Wednesday, 3 April 2013


Who can resist a mound of fluffy buttery mash? I love it! Particularly atop a Shepherds Pie, but not unheard of eaten all by itself with thickly buttered toast - a carb frenzy!

Potatoes are said to be easy to grow, but not so in my experience, I try every year, though, come what may. My issue is the clay soil I garden on and the accompanying slugs, and the wireworm, potato cyst nematode, oh, and potato blight. Not impossible to grow but certainly needing some thought and trial and error.

Having said that, here is a picture of some potatoes I left for dead last year! The potatoes were dug up from a 4 metre x 1metre raised bed, that had overwintered and I was propping the bed for this year's sowings. I always grow 2 raised beds worth of spuds, and the other bed had been an unmitigated disaster. The blight struck early last summer probabaly because of the extreme rain and before I could take preventative action all the leaves were raised to the ground, and any potatoes found reduced to a slimy smelly blob. So I gave up on the other bed. Foolishly.

Pentland Dell and Charlotte potatoes 2012
These potatoes are a mix of last year's (2012) Pentland Dell and Charlotte. Both had no slug damage or potato cyst damage and were clearly not affected by last year's blight.
So how (and why?!) do I grow potatoes given the problems I face?
Why is simple, they are so utterly delicious and even more so straight from the plot. One word of warning when cooking home grown spuds though. Salad varieties, often yellow fleshed, such as Charlotte or Pink Fir Apple are perfect for cooking directly on harvesting, needing nothing more than tossing in butter and salt. Whereas the white fleshed floury varieties like King Edward will cook MUCH quicker than you are used to with supermarket varieies and will disitegrate to nothing if you take your eye off of them whilst cooking, ceratin varieties are also particularly prone to this like Pentland Dell.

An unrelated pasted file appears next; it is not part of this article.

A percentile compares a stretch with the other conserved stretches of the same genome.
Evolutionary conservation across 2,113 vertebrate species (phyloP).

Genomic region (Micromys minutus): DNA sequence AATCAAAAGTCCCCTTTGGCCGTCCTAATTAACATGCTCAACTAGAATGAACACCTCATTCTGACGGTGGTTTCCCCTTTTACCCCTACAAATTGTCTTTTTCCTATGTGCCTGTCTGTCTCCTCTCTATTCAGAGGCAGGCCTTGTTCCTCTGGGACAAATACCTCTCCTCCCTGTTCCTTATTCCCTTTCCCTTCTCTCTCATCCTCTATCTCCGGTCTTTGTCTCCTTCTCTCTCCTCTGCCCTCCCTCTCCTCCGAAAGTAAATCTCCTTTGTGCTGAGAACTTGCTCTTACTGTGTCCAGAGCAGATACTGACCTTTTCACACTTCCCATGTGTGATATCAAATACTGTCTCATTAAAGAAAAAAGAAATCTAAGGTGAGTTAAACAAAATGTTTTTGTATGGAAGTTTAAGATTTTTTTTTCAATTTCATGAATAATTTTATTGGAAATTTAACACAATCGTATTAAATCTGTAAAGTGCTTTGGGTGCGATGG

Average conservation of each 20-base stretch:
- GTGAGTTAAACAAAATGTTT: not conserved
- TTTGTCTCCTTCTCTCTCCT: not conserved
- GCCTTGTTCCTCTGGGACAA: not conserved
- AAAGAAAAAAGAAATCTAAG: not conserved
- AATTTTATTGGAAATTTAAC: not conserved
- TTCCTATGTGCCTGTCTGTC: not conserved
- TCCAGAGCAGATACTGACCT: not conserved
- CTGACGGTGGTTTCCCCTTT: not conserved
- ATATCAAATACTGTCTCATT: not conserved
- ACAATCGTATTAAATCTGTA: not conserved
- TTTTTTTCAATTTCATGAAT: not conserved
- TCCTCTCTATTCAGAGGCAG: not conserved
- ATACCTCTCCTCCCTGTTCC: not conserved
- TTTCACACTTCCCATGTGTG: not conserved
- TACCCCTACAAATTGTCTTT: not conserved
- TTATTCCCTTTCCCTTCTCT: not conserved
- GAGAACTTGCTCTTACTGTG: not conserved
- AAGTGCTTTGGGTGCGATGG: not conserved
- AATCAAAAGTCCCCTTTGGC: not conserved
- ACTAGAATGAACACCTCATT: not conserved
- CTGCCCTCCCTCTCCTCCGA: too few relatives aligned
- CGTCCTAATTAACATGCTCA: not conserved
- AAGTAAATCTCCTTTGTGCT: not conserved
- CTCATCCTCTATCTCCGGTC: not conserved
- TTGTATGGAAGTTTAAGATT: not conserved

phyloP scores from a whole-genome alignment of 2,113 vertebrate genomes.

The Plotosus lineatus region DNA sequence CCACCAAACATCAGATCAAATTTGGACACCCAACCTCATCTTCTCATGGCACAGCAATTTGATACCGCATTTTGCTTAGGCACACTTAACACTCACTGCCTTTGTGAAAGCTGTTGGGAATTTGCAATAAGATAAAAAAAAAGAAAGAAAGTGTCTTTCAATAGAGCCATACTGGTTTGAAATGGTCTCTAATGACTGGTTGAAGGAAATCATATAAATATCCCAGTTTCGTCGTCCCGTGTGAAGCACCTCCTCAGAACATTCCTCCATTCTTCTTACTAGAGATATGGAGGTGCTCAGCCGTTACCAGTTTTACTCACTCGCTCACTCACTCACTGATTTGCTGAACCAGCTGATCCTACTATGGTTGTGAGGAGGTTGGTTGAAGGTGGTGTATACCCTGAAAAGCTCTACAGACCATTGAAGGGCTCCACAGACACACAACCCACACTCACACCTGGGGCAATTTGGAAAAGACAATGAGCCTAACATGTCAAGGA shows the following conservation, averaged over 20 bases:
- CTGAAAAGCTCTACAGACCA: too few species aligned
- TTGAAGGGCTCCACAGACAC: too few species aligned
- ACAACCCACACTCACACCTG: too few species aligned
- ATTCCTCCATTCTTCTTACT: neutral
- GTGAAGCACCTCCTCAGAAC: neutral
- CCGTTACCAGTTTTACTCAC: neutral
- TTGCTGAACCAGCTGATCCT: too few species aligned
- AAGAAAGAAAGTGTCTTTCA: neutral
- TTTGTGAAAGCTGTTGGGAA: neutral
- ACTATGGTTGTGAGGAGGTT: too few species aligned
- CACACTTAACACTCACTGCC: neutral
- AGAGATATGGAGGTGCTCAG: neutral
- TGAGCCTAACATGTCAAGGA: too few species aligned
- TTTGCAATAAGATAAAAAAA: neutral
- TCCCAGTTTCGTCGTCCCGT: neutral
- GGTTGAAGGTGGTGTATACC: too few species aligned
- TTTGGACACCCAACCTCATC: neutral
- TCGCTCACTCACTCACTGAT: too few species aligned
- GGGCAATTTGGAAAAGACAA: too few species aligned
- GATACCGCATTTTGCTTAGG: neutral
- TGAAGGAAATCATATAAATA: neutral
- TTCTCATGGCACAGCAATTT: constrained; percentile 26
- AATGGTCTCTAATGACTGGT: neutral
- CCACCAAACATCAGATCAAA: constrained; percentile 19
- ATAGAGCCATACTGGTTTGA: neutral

As for how. It has been 5 years of trialling different varieties, carefully choosing varieties from seed catalogues that are bred to be resistant to my pests and diseases and soil. A helpful resource is The British Potato Variety Database
In one bed I grow varieties I now know will do well and in the other bed I try something different each year. I then keep records of what I grow and how well it has done (it is so easy to forget from one year to another).
So far on my clay soil, I have grown with success:
King Edward - a good allrounder and always gives me a lovely crop, although I lose about a quarter to slug, wireworm and potato cyst damage
Pink Fir Apple - my favourite! Knobbly salad variety, quite delicious with a buttery firm texture
Pentland Dell - Wonderful big allrounder crop that overwintered in the ground. Good mix of large and smller potatoes with no damage at all!
Charlotte - salad potato with little damage slightly smaller crop
Less successful:
Cara - too much wireworm damage and small crop
Irish Sceptre - Not as tasty as King Edwards and a smaller crop, with some slug damage
Duke of York - A red skinned variety large potatoes great baked, but only a tiny crop
Belle de Fontanay - useless! Loads of wireworm damage.
Lady Christl (chosen simply because it's name was so similar to mine!) - tiny crop, and lots of wireworm and slug damage
I garden organically and a helpful resource is Garden Organic. They do a Potato Factsheet more on how to grow in my next blog.